Monday, May 26, 2014

How to survive (or even thrive in) the last days of the teaching year: a basic to-do list

I've noticed several recent tumblr jokes, blog posts, and Facebook warnings about the cruelness of the end of a teacher's year.  It's a given that this is a challenging time of the school year, perhaps even more so than the beginning, when we're thrown into the whirlwind of students' needs, curriculum planning, and grading, having come out of the calmness of reading books in the back yard with a glass of lemonade (not that this is what teachers do all summer: many work to make ends meet or take graduate courses, plan curriculum, re-organize our classrooms, and so on).

Ideally, the end of year feels celebratory and reflective, but often it feels hectic: we facilitate and assess final projects/tests, complete report cards, clean our rooms, and organize end-of-year events such as portfolio roundtables or concerts. The students are antsy, our colleagues are tired, and the school may feel oppressive as the sunshine and spring air wafts through our windows.

So, in the name of getting things done in these final weeks, here's my basic to-do list for the end of the year.  It omits the obvious things, like complete your grading and clear off your desk. . .

1. Make sure to reflect on your year: If you do nothing else, make three quick lists as you look honestly and critically at the past year:
what to keep
what to revise,
and what to ditch.

If you have more time, choose one problem to focus on--maybe a student who continues to struggle, or a project that needs tweaking.  Give it a 20-minute written reflection or discussion with a colleague over lunch. Then let it go for now. You'll get a fresh look at it in July, as you sit in the backyard with that lemonade.

2. Write to some of your students' parents and thank them for their support. This simple email will fill you with gratitude and propel you to the next school event.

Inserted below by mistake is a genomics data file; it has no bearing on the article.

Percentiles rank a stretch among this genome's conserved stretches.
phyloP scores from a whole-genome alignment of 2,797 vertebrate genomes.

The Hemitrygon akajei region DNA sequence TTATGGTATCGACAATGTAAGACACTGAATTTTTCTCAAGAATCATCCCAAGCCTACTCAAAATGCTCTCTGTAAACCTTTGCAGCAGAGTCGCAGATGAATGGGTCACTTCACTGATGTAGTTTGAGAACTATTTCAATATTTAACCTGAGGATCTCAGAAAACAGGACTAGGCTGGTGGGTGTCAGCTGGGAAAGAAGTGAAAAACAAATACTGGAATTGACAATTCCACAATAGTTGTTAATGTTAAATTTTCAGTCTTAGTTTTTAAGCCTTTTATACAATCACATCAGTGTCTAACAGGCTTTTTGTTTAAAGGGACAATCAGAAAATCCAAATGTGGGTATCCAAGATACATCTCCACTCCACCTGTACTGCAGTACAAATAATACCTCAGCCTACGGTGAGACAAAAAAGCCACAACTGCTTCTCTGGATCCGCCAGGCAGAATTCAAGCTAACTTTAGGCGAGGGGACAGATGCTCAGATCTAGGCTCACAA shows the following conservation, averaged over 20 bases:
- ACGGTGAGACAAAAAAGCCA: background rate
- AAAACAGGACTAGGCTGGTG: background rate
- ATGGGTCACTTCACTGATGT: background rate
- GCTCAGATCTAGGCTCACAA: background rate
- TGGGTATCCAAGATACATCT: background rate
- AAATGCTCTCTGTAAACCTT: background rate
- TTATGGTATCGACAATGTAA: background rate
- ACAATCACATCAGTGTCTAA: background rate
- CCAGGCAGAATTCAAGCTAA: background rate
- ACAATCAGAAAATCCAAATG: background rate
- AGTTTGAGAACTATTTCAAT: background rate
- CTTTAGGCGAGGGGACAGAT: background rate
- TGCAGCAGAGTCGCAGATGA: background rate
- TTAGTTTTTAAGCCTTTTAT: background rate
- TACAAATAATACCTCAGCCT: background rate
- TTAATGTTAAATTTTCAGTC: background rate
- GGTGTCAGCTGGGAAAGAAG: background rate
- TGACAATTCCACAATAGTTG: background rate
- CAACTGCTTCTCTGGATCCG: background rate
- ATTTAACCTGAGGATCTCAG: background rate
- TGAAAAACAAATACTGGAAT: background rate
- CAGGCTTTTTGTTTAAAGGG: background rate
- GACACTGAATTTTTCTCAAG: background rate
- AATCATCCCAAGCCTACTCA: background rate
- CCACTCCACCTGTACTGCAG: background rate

3.  Ask your students about their thoughts about or plans for summer. You might learn something interesting, like one plans to travel to England, and another is dreading summer, as he often misses his friends and gets bored.  At the very least, you can agree that sleeping in is something to look forward to.

4. Delegate! Ask for a student's (or parent's) help in collecting books and crossing them off your list, organizing your book shelves, or even sweeping under your desk.

5. At home, do one simple thing that will make you feel like things are under control.  I clean my bathroom sink. The shiny fixtures and clean whiteness make me sigh with relief, even if my lawn looks like a jungle and there's a layer of cat hair on every floor and surface.

6.  Buy a pair of sandals (on sale at Target)--or some object that screams summer.  Even bug repellent. Or pick some flowers and bring them inside. The end is in sight!

Happy end of year!  May your summer be rejuvenating, productive, and fun.

Tuesday, May 13, 2014

Embrace the Mess: Collaborative, Student-driven Projects

Embracing the messiness of important learning . . .

Student's display on Frank Sinatra. 
I'm getting ready for it--the mess in my classroom.  In fact, it has already begun.  Today, there were three tri-fold display boards, splayed across tables next to a huge paper cutter, piles of cut paper strips, scattered glue sticks, and scissors as I wove my way to my desk.  A sewing dummy, wearing a cute forties jacket shares space with the desktop. In the next several days--if all goes well--my room will slowly collect objects--an old record player and radio from the 1940s, fabric, lamps, and other odd objects.  One week from today, a couple classrooms, along with the adjoining common room will be transformed into a "living museum" of the 1940s--the culmination of a 8-week unit for two sections of 9/10th graders.

A student's display in progress on fashion of the 1940s.